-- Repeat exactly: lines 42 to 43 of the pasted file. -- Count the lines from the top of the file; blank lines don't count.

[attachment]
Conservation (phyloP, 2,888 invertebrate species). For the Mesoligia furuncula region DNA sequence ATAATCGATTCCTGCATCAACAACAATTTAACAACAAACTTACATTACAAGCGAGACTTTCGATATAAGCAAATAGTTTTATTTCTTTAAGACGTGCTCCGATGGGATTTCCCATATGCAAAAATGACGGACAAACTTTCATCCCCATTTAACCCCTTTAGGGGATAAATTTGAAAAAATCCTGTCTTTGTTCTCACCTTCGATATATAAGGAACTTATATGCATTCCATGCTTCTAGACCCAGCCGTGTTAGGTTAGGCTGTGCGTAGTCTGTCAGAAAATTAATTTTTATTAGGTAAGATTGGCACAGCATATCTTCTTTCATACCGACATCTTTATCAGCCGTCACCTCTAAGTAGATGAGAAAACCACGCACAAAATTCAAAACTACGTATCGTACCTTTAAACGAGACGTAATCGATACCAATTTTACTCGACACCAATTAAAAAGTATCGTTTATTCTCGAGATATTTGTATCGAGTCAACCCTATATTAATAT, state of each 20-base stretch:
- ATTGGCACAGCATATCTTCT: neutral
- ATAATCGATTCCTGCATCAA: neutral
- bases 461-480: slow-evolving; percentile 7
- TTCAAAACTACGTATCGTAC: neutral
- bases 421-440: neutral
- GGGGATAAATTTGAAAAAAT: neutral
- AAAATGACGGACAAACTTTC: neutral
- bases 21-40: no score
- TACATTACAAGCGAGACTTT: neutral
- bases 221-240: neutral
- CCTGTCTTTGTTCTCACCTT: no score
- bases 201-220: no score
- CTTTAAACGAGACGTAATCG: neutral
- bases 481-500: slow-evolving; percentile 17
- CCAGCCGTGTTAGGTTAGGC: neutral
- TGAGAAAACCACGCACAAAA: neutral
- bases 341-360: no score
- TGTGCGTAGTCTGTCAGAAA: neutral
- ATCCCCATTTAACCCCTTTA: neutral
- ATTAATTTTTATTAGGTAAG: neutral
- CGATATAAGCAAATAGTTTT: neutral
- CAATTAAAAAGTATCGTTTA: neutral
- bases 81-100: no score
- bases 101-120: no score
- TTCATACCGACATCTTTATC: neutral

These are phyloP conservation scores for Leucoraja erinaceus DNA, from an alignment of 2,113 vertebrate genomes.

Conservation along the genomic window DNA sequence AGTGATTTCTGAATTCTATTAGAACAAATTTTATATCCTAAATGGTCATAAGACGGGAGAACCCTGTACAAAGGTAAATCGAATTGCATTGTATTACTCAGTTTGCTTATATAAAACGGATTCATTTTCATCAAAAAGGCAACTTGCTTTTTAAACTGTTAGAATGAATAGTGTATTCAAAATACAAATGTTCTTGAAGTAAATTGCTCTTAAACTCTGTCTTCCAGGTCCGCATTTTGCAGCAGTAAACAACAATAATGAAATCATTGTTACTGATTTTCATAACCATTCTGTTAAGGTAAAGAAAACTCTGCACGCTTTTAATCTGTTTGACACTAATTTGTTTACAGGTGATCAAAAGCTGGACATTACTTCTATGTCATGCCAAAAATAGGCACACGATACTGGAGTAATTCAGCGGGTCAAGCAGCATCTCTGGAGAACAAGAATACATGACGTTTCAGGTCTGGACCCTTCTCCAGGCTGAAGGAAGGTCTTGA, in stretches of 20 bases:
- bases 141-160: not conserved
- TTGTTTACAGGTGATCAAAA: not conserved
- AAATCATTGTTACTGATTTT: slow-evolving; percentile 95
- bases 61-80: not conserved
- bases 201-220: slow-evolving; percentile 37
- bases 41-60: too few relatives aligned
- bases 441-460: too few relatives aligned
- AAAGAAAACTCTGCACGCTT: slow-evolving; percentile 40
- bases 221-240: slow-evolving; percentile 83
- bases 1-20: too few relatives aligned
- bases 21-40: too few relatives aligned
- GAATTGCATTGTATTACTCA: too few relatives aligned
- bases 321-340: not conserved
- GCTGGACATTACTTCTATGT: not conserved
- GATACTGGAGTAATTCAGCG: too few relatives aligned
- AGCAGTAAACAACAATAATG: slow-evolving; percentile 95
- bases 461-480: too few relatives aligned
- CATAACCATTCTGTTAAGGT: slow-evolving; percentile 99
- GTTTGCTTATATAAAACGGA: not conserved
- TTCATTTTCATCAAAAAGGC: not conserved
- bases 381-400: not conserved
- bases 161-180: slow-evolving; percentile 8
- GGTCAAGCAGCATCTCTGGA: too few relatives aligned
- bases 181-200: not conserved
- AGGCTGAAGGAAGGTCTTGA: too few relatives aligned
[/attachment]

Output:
- GCTGGACATTACTTCTATGT: not conserved
- GATACTGGAGTAATTCAGCG: too few relatives aligned